each finely cast as a mythical beast, standing proud on all fours upon a cloud scroll pedestal, with head held high and turned at a slight angle, with a ferocious facial expression comprised of bulging eyes, furled eyebrows and mouth open mid-roar revealing sharp fangs, with short curling beard and thick tasseled mane at the back of the neck, its long pointed ears pressed back and wide forehead surmounted by two antlers, the strong muscular body with a sharply ridged spine leading down to a long tail with thick tasseled end, the back with a large circular aperture with a pierced archaistic bat form cover, the powerful legs issuing scrolling flames, each foot five sharp claws, the chest chased with the four-character mark
Pairs of these types of qilin censers, known as luduan, were found flanking a throne and were part of a set of imperial court assemblage known as commonly as "the throne group". In addition to the censer and the throne, there usually was a pair of elephants each with a vase on its back (symbolizing peace), a standing fan, and a pair of vertical censers, all backed by a throne screen. When the censers burned sandalwood, it would indicate the presence of the emperor and thus helped to evoke a solemn atmosphere of of imperial order. Examples of these censers include ones illustrated in Chuimei Ho and Bennet Bronson, Splendors of China's Forbidden City: The Glorious Reign of Emperor Qianlong, Field Museum, Chicago, 2004, exhibition cat. no. 41 and a pair in situ in a photograph taken by Osvald Siren, in the early 1920s of the Qianqing Gong (Mansion of Heavenly Purity), reproduced in ibid. p. 95, cat no. 103.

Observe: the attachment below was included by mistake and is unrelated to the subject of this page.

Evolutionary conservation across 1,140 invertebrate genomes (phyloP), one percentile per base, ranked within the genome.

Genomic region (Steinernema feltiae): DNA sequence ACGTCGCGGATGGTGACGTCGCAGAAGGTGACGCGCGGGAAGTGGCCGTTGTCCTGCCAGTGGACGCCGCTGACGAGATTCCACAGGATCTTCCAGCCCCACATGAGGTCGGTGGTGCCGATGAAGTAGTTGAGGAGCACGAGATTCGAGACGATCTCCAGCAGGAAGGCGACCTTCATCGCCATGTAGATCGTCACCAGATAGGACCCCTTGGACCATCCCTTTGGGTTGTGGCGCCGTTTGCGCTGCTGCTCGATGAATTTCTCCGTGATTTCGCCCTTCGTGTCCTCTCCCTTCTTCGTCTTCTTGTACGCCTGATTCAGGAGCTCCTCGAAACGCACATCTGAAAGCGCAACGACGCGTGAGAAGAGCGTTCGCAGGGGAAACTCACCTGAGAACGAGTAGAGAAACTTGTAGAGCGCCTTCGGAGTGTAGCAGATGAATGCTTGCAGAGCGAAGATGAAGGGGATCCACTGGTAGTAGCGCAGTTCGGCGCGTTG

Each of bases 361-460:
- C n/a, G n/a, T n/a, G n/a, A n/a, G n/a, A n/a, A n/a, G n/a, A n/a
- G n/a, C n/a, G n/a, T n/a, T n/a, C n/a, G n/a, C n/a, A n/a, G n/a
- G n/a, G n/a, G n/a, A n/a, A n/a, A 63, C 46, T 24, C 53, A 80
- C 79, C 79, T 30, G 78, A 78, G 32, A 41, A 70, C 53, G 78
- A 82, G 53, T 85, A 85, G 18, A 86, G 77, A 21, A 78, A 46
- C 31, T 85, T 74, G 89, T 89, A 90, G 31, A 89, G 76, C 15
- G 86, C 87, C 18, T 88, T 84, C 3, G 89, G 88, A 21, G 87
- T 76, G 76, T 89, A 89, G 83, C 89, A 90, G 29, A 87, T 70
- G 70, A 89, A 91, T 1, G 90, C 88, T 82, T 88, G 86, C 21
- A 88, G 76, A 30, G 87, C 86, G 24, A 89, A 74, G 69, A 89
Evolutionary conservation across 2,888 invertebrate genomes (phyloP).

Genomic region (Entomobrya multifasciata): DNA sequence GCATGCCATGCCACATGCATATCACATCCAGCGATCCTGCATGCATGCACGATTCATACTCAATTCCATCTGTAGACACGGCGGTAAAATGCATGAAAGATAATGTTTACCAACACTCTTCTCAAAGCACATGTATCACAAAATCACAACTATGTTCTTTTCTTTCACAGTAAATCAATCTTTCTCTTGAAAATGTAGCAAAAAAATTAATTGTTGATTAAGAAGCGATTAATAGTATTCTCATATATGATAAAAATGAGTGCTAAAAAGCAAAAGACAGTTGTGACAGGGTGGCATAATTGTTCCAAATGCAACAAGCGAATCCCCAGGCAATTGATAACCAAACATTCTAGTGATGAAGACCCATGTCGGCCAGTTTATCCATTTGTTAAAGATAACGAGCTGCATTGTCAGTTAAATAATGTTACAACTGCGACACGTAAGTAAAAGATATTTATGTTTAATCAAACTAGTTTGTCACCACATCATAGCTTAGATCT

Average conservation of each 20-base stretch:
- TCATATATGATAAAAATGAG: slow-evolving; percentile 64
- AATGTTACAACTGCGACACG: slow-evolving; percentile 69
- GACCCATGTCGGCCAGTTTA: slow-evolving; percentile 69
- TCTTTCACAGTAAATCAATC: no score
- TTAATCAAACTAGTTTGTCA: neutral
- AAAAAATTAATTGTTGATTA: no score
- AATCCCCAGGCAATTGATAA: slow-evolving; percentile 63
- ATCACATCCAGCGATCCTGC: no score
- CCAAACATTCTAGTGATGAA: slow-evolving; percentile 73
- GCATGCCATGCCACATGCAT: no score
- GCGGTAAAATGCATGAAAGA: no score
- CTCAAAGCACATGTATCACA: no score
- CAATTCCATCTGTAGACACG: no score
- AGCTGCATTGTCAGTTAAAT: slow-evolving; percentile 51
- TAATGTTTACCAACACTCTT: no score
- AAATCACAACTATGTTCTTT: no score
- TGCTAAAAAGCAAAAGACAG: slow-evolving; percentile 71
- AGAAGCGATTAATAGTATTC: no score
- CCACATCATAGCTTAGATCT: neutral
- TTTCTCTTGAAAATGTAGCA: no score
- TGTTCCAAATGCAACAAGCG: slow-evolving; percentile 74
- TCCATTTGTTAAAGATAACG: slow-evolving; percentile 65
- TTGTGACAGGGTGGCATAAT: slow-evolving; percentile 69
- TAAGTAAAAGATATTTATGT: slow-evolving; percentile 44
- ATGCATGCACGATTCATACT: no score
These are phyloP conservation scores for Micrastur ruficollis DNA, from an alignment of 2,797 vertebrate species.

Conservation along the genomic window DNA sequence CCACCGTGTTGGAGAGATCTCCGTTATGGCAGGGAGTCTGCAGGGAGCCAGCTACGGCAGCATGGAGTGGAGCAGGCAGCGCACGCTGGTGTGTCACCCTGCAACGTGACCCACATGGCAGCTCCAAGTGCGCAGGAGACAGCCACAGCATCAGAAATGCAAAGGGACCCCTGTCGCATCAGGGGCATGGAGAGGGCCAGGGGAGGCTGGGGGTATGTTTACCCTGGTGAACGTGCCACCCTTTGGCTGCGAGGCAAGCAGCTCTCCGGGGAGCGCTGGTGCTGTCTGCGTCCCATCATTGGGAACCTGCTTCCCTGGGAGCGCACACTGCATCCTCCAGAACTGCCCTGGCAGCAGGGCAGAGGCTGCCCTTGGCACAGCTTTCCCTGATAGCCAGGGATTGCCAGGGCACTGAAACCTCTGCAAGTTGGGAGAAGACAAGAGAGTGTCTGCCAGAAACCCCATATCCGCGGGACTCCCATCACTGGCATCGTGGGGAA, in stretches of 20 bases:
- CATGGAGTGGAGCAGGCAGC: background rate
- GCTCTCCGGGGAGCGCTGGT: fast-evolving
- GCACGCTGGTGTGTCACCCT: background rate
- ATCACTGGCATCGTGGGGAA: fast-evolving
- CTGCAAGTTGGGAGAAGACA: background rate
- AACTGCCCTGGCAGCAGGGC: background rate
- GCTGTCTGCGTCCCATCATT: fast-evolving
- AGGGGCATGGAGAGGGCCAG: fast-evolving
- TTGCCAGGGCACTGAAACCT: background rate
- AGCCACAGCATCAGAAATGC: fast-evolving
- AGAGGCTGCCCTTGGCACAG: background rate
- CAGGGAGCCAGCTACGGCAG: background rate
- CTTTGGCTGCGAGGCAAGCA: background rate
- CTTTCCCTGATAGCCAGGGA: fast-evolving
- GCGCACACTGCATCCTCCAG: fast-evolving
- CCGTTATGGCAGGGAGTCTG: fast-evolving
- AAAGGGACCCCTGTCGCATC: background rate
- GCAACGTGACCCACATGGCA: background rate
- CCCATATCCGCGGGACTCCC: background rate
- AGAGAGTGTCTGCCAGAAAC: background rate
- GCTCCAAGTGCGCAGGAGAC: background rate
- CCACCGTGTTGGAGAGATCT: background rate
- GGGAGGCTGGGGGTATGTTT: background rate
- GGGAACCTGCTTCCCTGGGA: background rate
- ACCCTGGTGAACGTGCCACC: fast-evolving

A related gilt-bronze censer with turquoise inlay carvings in the Shenyang Palace Museum, is illustrated by R. L. Thorp, Son of Heaven: Imperial Arts in China, Seattle, 1988, p. 40, no. 33. Another parcel-gilt and hardstone inlay recumbent Buddhist lion dating to the 15th - 16th century, formerly in the Salting Bequest, now in the Victoria and Albert Museum, illustrated by Rose Kerr, Later Chinese Bronzes, Oxford University Press, 1990, p. 88, no. 72. Another one in the National Palace Museum, Taipei, is illustrated in A Special Exhibition of Incense Burners and Perfumers Throughout the Dynasties, Taipei, 1994, p. 265, no. 119. See also a related bronze qilin censer and cover in the Steven Hung and Lindy Chern Collection, illustrated in Chinese Incense Burners, National Museum of History, Taipei, 2000, cat. no. 174.
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